Unsurprisingly, speculation has already turned to the possibility of a 2016 gubernatorial run for the state senator. Could Davis be competitive in this traditionally reddest of red states?
Something special is happening in Austin tonight: OFA.BO/CBZ6c7#StandWithWendy— Barack Obama (@BarackObama) June 26, 2013
After a grueling all-day filibuster on the floor of the Texas Statehouse Tuesday night, state Sen. Wendy Davis derailed what would have been among the nation’s most restrictive abortion policies. Davis read testimony from doctors and patients who would be affected by the bill, and was prohibited from sitting, drinking, leaning or using the bathroom for the duration of the filibuster. Republicans tried but failed to pass the legislation before the midnight deadline, effectively killing the legislation. Consequently, #standwithwendy became a rallying cry for reproductive rights. You can read a detailed account of the night’s events here.
Unsurprisingly, speculation has already turned to the possibility of a gubernatorial run for the state senator. Could Davis be competitive in this traditionally reddest of red states? The DailyKos thinks so:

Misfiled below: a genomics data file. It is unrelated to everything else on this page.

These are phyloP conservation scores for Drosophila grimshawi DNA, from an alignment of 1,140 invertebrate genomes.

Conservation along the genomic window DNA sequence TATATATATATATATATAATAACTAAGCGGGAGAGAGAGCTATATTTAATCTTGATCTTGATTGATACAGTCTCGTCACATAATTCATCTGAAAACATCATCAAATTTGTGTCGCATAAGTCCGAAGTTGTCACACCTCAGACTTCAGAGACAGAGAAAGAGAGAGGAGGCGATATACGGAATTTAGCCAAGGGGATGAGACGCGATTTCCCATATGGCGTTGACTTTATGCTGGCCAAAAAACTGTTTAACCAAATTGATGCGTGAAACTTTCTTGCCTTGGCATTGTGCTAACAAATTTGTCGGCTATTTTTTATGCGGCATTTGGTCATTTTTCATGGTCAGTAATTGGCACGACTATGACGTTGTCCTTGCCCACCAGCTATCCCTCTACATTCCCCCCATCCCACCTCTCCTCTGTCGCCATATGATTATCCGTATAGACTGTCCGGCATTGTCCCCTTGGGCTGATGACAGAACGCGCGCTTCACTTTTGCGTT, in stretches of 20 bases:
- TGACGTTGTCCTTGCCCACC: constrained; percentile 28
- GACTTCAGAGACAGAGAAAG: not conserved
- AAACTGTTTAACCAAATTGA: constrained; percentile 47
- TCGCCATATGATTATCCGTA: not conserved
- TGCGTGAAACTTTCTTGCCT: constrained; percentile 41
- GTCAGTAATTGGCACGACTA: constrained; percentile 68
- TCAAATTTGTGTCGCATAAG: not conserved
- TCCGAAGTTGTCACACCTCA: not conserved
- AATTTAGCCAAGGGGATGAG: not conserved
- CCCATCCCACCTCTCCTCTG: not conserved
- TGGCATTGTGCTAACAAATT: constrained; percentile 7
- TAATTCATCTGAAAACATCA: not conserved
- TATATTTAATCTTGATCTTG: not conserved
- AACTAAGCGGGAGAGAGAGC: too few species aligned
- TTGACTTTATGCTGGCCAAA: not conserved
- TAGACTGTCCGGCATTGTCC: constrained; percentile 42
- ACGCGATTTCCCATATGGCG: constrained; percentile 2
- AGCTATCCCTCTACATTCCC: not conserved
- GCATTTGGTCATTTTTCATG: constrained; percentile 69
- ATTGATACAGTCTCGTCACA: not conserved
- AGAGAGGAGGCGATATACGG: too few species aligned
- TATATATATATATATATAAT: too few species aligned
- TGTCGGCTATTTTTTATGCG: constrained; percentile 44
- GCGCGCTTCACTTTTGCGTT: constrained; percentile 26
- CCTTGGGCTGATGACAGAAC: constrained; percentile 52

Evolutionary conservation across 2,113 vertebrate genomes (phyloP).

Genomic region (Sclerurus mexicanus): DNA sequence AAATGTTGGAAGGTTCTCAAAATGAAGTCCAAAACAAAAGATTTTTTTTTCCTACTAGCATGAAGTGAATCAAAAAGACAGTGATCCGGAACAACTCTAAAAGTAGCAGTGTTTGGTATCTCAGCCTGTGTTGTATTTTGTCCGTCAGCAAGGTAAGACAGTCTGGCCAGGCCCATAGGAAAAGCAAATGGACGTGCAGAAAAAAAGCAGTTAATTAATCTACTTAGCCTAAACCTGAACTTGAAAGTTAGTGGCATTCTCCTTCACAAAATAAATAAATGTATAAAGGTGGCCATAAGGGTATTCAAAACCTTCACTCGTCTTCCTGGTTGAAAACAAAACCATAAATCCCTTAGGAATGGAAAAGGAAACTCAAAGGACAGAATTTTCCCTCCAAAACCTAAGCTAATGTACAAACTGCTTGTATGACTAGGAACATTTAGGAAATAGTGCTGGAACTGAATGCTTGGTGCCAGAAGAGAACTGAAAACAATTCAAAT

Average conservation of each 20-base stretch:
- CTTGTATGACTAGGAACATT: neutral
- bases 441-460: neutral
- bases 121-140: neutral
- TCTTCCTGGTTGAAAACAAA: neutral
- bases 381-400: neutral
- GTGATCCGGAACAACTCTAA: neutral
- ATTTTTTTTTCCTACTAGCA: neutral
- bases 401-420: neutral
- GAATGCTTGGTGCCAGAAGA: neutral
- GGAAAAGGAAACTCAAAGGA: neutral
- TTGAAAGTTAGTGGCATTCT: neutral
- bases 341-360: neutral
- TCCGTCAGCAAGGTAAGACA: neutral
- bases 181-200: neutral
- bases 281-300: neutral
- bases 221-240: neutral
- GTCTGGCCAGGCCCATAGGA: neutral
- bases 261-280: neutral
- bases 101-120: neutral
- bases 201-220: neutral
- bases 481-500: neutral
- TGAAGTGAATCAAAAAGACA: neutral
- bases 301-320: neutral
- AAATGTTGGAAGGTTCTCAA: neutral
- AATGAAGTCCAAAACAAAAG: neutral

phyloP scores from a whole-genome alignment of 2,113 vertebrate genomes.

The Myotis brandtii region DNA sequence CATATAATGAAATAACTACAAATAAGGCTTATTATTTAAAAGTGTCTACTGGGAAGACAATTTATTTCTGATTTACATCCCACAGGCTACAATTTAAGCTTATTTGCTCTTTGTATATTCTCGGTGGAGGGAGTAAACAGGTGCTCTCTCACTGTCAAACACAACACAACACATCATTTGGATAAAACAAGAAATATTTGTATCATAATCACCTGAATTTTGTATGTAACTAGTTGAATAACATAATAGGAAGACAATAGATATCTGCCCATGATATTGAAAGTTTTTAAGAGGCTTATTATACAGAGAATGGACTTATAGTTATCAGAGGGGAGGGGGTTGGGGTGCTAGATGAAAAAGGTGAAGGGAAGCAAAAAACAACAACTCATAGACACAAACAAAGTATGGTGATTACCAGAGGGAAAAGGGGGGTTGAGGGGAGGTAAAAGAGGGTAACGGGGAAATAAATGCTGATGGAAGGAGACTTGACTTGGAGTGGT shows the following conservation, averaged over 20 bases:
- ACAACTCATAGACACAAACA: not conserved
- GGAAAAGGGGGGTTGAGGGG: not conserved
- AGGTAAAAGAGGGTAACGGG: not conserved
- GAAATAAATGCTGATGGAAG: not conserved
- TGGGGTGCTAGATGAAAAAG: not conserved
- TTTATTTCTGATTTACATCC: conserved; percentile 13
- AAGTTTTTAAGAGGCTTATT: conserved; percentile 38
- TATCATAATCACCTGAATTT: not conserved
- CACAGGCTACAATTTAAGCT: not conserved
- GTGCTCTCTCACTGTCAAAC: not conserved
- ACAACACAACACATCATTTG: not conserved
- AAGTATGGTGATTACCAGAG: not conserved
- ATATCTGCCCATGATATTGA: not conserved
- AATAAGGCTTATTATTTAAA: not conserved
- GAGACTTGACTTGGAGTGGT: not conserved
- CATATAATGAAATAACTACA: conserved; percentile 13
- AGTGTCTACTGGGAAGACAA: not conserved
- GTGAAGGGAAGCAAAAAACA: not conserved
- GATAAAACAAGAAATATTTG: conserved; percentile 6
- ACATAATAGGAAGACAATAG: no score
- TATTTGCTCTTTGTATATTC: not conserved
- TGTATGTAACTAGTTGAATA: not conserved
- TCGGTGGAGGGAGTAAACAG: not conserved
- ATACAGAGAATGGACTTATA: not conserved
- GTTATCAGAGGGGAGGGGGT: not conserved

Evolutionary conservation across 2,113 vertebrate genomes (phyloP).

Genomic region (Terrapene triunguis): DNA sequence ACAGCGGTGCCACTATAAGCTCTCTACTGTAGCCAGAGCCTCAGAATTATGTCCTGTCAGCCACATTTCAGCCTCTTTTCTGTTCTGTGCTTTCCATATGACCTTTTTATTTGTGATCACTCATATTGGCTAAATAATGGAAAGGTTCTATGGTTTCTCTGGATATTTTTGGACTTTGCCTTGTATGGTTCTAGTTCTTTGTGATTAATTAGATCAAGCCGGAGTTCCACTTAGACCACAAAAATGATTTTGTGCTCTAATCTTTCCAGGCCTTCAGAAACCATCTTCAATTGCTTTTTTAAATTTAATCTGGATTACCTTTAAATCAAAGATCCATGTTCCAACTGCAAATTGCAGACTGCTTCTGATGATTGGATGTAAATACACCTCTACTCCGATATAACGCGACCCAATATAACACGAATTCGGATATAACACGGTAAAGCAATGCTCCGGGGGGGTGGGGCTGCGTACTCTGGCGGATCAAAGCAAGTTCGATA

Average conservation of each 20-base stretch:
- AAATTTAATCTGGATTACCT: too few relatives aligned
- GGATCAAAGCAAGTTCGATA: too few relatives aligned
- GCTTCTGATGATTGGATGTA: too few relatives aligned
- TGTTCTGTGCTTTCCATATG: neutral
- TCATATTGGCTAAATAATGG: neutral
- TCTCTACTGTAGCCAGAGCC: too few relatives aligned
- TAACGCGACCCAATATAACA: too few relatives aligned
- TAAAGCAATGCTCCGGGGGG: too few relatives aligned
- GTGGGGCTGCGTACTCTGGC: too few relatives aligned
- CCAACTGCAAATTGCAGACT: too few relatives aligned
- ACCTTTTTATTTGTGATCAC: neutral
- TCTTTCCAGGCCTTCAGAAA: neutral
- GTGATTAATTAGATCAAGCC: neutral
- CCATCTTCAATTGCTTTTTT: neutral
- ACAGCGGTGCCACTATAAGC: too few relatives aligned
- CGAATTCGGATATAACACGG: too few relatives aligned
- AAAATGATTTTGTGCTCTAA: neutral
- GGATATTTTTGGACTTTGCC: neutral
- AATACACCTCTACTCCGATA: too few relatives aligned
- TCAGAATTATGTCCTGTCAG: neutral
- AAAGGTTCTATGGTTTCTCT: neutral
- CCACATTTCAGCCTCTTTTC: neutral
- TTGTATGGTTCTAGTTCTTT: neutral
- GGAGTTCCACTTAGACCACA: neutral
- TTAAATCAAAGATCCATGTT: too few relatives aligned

Last night’s epic filibuster (the talking kind, which are okay) was a national phenomenon, Battleground Texas is rebuilding the state’s infrastructure, millions of Latinos will be left uninsured thanks to Perry’s rejection of Obamacare, and so on. Things are changing at the speed of light.
The Kos piece cites a Public Policy Poll from January which found Davis trailing incumbent Gov. Rick Perry by a fairly narrow 47-41 margin. Of course, this was conducted well before she became a national figure, and the same poll found another Democrat actually leading Perry in a head to head matchup.
When asked by Rawstory about the likelihood of a Davis run for governor, Texas Democratic Chairman Gilberto Hinojosa said:
“She does what she believes is right. We’ve been sorely lacking that kind of leadership in the state of Texas for more than 20 years. So, yeah. I’m hoping she runs for statewide office, and I know that should she decide to, all of these women and men that are here today, young and old, will work their hearts out for her. She’d probably get elected governor, or whatever other office she wants to run for.”